Outstanding Books Challenge
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Outstanding Books Challenge

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Outstanding Books Challenge: A Reading Incentive Program that Works, presented at the New Jersey Association of School Librarians Annual Conference on 12/4/2010 in Long Branch, NJ. ...

Outstanding Books Challenge: A Reading Incentive Program that Works, presented at the New Jersey Association of School Librarians Annual Conference on 12/4/2010 in Long Branch, NJ.
To download the OBC toolkit, click here: https://sites.google.com/site/juliegoldbergspringer/home/outstanding-books-challenge

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  • Here's the toolkit for trying Outstanding Books Challenge at your school:
    https://sites.google.com/site/juliegoldbergspringer/home/outstanding-books-challenge
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Outstanding Books Challenge Outstanding Books Challenge Presentation Transcript

  • Outstanding Books Challenge 2011 Take the challenge!
  • What is the Outstanding Books Challenge?
    • The Outstanding Books Challenge is a program that rewards you for reading books.
  • What books do I have to read?
    • You select the books from the American Library Association’s list Outstanding Books for the College-Bound and Lifelong Learners.
    • These books are contemporary, not “classics.”
    • The books were selected for their interest and value to college-bound high school students. That means you!
  • What are the books about?
    • The books are in all genres: fiction, non-fiction, biography, poetry, and drama.
    • The five categories are Arts and Humanities, History and Cultures, Literature and Language Arts, Science and Technology, and Social Sciences
    • There is something for everyone in every category! History and Cultures includes historical fiction; Science has some science fiction; Arts and Humanities includes books about photography, comedy, music, etc.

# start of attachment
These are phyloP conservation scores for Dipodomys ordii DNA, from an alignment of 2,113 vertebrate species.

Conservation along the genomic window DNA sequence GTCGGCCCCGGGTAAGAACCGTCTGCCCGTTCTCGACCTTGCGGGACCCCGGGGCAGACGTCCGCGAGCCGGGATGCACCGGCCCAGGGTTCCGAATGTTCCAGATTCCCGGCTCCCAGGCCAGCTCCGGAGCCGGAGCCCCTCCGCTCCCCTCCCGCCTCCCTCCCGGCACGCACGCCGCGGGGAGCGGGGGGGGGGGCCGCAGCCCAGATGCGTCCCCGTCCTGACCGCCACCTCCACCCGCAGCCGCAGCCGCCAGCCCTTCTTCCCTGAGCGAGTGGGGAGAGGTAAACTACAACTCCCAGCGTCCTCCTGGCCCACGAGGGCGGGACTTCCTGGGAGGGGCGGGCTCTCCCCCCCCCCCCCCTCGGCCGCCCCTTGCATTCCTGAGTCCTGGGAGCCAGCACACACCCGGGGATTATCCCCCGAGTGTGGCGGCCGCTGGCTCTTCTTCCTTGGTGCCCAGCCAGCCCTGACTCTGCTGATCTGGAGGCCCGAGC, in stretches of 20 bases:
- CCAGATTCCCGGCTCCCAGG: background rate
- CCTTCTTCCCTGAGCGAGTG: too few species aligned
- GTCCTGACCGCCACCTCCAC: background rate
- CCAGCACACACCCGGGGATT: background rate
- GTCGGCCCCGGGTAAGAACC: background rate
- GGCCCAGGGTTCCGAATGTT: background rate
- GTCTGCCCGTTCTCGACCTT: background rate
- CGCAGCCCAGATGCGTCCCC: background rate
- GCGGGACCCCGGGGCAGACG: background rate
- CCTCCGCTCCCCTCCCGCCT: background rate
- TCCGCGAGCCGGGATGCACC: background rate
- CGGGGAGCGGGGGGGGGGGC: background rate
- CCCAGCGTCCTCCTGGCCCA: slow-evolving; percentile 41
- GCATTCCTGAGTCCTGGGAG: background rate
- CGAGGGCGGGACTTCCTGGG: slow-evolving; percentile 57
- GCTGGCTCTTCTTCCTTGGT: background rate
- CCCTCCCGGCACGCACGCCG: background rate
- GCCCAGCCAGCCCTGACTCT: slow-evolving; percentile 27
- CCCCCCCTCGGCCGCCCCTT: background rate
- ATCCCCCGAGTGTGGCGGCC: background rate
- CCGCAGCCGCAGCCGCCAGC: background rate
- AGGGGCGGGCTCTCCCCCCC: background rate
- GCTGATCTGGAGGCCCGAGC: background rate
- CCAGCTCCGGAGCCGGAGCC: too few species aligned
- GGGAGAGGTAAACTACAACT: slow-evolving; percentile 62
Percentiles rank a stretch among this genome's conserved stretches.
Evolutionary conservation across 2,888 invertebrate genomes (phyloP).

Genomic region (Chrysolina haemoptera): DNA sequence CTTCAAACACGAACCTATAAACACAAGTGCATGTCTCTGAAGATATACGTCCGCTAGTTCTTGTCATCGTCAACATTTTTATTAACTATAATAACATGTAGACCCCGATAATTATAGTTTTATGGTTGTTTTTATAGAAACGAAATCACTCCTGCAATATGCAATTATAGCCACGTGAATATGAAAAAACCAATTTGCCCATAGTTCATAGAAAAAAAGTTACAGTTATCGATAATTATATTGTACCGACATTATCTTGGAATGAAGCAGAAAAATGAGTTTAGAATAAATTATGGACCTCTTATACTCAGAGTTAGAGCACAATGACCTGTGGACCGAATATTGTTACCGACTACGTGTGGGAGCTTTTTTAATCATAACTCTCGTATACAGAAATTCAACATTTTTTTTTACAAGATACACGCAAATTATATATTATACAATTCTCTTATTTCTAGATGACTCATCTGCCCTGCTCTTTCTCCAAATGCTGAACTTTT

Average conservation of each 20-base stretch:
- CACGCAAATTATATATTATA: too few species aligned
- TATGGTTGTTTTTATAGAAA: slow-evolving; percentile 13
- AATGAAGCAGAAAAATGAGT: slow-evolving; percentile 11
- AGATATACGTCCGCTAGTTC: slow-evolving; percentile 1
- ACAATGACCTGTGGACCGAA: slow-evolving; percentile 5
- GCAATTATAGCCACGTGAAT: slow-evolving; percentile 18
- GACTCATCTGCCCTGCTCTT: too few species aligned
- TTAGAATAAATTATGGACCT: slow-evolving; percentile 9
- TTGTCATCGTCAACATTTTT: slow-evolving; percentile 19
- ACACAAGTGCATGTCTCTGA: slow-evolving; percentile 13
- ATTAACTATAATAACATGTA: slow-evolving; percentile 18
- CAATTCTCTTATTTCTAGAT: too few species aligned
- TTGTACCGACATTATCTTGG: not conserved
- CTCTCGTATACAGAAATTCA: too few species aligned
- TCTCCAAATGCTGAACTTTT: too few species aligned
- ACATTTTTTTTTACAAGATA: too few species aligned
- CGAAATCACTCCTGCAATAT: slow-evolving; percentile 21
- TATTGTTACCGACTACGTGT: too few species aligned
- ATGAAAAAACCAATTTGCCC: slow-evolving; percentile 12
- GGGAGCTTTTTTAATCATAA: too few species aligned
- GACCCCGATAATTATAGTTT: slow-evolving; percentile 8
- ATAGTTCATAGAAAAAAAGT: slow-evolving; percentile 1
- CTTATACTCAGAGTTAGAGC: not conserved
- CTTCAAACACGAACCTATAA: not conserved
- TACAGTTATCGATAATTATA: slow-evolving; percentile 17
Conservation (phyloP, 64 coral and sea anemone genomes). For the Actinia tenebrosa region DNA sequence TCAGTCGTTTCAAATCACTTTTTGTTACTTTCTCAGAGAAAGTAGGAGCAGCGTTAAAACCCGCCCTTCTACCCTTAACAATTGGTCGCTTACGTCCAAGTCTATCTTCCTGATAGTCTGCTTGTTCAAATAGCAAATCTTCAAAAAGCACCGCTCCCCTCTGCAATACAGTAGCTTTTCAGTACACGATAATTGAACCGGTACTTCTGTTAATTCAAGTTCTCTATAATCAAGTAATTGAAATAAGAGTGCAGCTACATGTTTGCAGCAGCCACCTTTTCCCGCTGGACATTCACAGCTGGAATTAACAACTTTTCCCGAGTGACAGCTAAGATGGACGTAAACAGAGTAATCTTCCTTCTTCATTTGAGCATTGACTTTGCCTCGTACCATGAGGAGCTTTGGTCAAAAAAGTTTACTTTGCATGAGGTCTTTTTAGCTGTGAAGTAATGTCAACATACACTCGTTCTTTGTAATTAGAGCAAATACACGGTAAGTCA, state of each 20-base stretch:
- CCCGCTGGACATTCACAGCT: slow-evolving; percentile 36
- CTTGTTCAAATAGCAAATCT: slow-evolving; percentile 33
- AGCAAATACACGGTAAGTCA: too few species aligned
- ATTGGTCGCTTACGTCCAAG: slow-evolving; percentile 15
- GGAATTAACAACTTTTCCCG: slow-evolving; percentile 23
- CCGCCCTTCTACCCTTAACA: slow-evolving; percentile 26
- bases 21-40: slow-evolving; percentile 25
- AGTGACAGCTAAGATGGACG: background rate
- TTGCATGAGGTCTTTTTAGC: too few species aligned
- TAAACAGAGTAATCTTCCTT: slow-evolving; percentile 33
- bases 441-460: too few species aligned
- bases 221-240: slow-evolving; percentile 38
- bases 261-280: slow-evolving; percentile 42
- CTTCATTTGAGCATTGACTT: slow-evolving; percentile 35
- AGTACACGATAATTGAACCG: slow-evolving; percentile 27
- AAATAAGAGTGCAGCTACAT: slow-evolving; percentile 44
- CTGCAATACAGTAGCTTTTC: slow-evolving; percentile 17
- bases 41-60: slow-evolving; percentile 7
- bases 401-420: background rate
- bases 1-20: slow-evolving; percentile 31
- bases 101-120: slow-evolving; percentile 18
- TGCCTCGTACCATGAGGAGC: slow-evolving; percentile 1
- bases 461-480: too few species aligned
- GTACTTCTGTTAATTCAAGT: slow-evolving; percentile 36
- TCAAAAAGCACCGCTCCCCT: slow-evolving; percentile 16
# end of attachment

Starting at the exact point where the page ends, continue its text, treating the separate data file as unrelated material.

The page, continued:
• Books You Might Have Already Read
    • Arts & Humanities
    Water for Elephants by Sara Gruen The Pillars of the Earth by Ken Follett
  • Books You Might Have Already Read
    • History & Cultures
    Devil in the White City by Sara Gruen What is the What by Dave Eggers
  • Books You Might Have Already Read
    • Literature & Language Arts
    The Curious Incident of the Dog in the Night-time by Mark Haddon The Kite Runner by Khaled Hosseini
  • Books You Might Have Already Read
    • Science & Technology
    Feed by M.T. Anderson Little Brother by Cory Doctorow
  • Books You Might Have Already Read
    • Social Sciences
    Tweak: Growing up on Methamphetamines by Nick Sheff A Long Way Gone: Memoirs of a Boy Soldier by Ishmael Beah
  • How many books do I have to read?
    • Bronze level : 1 book from each of the 5 categories= 5 books
    • Silver level : 2 books from each of the 5 categories= 10 books
    • Gold level = 3 books from each of the 5 categories= 15 books.
    • The important thing is to read widely, which is why you must read at least one in each category!
  • Do I have to attend meetings?
    • No.
    • We communicate mostly via email, so please enter an email address you actually check when you sign up on TurnItIn. Last year, many students missed the deadline for this reason.
    • Those who finish the OBC are expected to attend a brief award ceremony.
  • How will you know I read the books?
    • For each book you read, you will write a 250-500 word review and submit it through TurnItIn.com.
    • All reviews must be original and must follow the directions posted on the Library website.
  • What do I get for doing this?
    • The usual rewards of reading good books:
    • improved vocabulary and comprehension
    • better scores on the SAT verbal section
    • broadened horizons
    • exposure to new ideas and new points of view
  • Okay, but what else?
    • An award certificate (useful for your college application on the section that says “Academic Awards or Honors”)
    • Cake and cookies at an end-of-the-year celebration.
    • A prize! Usually, a Barnes & Noble gift certificate for a respectable sum, sponsored by HASA.
  • When are the reviews due?
    • All reviews are due on Monday, May 2, 2011. No late reviews will be accepted.
    • If you plan to participate, please sign up no later than December 1 on TurnItIn.com with a valid email address.
  • How do I sign up?
    • Complete instructions for signing up through Turnitin.com, writing the reviews, and everything else are available on the Outstanding Books Challenge 2011 section of the Library’s website.
    • You can also stop by the Library and ask Mrs. Goldberg for more information.
  • Why Should I Do This?
    • The more good books you read, the smarter you get.
    • OBC looks great on your college application.
    • You get a prize! And cake!
    • Your family will be proud of you.
    • Your English teacher will be impressed!
  • Take the Challenge!
  • WOULD YOUR STUDENTS LIKE TO TAKE THE OUTSTANDING BOOKS CHALLENGE?
  • First, you’ll need to prepare
  • #1 Books
    • Check your collection